While Makala Carrington was volunteering at a blood drive, the then-sophomore at the University of North Carolina at Charlotte set a goal to work for the Centers for Disease Control and Prevention—but she didn’t yet have a plan to make her dream a reality. By the next summer, Carrington had landed a fellowship with the CDC and she got another internship with the CDC the summer before her senior year. Three years later, she’s now a researcher at the CDC’s National Center for Injury Prevention and Control.
Is a master’s in public health (MPH) degree worth it?BY Meghan MalasMay 04, 2022, 12:19 PM
To propel her career ambitions, Carrington enrolled in the online master’s degree program in public health at the UNC Gillings School of Global Public Health and graduated in 2021. “While I was working with public health professionals at the CDC during my internship, it seemed like everyone had their MPH or a Ph.D.,” Carrington says. “So if I wanted to be in this space of public health, I knew I had to get that degree.”
Carrington is among a growing number of students pursuing an online master’s degree in public health. MPH programs saw a 39% jump in enrollment from 2021 to 2022, according to Fortune’s ranking. In the wake of the COVID-19 pandemic, people are going back to school in hopes of bettering the well-being of their communities and the world. In return, an MPH can lead to a higher salary: People with a master’s degree have an average salary of $67,000 per year compared with $50,000 per year for people with a bachelor’s degree, according to data from Payscale.
A master’s in public health is a versatile degree, and graduates go on to pursue careers ranging from roles in research and epidemiology to occupations in policy and community health. Some public health tracks can lead to six-figure salaries, though these graduate degree programs can be both expensive and time-consuming. Applying to a master’s degree program is a big decision, and professionals considering heading back to school want to know if the time, money, and effort will be worthwhile.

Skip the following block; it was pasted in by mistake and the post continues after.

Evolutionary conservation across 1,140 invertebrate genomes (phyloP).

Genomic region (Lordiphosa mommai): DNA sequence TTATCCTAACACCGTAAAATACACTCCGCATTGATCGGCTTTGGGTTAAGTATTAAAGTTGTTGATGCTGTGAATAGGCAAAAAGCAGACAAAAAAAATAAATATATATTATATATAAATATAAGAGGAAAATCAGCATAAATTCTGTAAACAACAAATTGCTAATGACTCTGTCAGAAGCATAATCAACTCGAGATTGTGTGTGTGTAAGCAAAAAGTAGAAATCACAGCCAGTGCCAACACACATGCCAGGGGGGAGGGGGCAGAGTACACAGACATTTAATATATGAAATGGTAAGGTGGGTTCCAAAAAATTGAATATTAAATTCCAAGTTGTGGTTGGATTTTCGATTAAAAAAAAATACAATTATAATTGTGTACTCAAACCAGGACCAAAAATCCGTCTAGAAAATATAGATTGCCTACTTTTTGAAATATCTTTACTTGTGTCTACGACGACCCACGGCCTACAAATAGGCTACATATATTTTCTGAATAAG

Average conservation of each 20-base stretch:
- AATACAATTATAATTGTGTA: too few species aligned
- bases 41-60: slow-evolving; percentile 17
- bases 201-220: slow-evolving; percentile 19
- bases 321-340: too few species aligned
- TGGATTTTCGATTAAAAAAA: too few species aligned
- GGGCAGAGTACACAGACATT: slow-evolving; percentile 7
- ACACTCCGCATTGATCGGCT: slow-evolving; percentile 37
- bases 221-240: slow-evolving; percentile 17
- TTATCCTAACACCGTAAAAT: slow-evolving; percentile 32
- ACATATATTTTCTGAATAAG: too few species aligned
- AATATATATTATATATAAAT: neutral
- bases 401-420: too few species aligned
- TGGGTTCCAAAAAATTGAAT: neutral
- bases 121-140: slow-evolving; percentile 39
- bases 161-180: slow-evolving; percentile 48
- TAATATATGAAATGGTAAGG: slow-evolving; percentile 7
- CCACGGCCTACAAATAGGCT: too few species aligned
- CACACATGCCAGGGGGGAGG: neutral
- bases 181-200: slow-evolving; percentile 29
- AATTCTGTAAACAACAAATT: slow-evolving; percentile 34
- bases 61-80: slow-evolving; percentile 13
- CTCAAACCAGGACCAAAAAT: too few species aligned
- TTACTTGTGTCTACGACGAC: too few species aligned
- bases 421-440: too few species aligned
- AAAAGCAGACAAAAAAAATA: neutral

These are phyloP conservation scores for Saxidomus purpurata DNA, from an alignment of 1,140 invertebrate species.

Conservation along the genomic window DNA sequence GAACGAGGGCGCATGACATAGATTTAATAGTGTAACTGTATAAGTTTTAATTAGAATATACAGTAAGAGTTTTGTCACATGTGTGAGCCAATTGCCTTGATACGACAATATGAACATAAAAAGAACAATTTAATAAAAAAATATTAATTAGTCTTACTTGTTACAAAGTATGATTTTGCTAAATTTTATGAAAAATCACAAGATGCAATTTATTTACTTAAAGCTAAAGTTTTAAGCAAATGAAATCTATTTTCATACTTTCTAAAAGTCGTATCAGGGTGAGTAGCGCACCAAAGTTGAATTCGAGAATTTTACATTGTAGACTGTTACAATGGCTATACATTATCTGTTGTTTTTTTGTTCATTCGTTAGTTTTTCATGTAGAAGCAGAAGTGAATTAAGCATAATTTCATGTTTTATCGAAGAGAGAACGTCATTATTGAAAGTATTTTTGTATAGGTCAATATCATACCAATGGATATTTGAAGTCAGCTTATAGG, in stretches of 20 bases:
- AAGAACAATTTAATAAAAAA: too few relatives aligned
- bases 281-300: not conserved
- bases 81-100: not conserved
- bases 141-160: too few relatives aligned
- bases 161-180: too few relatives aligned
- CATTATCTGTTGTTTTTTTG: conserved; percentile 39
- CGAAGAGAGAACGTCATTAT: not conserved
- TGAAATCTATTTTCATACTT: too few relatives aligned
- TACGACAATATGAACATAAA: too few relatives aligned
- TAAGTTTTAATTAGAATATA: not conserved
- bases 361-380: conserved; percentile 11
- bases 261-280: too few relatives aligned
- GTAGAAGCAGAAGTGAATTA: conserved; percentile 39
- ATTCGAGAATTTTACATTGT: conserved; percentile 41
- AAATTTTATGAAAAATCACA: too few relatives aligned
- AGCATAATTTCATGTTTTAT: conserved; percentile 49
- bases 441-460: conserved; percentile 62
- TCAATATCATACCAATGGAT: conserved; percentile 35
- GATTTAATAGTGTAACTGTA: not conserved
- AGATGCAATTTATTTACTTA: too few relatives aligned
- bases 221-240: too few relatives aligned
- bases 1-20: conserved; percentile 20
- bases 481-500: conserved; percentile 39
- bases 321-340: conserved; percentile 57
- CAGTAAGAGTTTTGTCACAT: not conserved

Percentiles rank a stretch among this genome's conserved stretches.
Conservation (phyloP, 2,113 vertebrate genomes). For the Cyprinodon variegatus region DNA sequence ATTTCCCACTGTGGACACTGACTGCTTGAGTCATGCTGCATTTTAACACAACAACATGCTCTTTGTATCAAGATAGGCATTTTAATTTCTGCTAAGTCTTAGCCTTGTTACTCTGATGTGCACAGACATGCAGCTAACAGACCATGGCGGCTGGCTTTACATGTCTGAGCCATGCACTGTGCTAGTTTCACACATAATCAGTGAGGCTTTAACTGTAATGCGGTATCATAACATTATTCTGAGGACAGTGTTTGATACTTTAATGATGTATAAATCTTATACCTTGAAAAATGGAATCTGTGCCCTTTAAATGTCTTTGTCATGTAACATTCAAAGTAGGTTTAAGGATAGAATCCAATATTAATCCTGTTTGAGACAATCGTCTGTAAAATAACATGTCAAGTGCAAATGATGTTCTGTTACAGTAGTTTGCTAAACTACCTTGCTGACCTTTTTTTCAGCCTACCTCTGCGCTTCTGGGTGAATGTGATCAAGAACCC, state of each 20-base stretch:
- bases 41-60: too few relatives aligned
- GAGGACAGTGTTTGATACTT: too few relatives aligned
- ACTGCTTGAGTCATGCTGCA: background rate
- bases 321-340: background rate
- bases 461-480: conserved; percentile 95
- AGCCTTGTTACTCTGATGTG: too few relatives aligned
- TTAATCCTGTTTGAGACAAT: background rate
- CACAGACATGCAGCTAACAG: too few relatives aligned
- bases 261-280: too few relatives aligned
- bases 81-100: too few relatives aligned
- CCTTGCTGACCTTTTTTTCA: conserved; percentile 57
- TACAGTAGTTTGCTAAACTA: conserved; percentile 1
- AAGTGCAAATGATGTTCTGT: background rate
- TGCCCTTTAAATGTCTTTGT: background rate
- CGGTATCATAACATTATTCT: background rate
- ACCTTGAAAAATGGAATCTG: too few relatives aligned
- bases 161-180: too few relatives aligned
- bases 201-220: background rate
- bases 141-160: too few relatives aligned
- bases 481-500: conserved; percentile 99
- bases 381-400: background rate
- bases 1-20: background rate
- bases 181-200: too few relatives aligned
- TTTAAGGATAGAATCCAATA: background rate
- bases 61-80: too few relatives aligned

Fortune spoke with three graduates of MPH programs to learn more about why pursuing this degree has been helpful to their various roles in public health.
An MPH can boost your career
A master’s degree in public health was an obvious choice for Meenakshi Gopal, who applied to the MPH program at UNC Gillings in 2019. Gopal had just completed her undergraduate studies at North Carolina State University, where she majored in biological sciences and minored in social work, and though she enjoyed the gritty, technical aspects of science, she particularly enjoyed viewing science through a social lens.
“For me, the whole idea of research was for the betterment of people’s lives,” Gopal says. “So having that social work lens to look at it through is really one of the reasons that propelled me toward the public health degree.”
Gopal was involved in public health initiatives during her undergraduate years, including an event called “free health care day” in Raleigh, North Carolina and a global health initiative in Peru. These events provided hundreds of people access to health resources that otherwise would have been outside of their budget.
“That made me wonder, if the community feels the need to put up an event of this caliber every year, perhaps are we not doing something that we could on a policy level,” Gopal said, reflecting on her experience at the Raleigh event. “So that inspired me to get my MPH and focus on health policy.”
While enrolled in UNC’s online master’s degree program in public health, Gopal completed a legislative internship in 2020 for the Sheridan Group in Washington D.C.—and this experienced offered “a really great view” into how different types of policies can work toward health equity and how advocacy fits into the public health policy space, she says. Gopal now works as a public health consultant at Deloitte.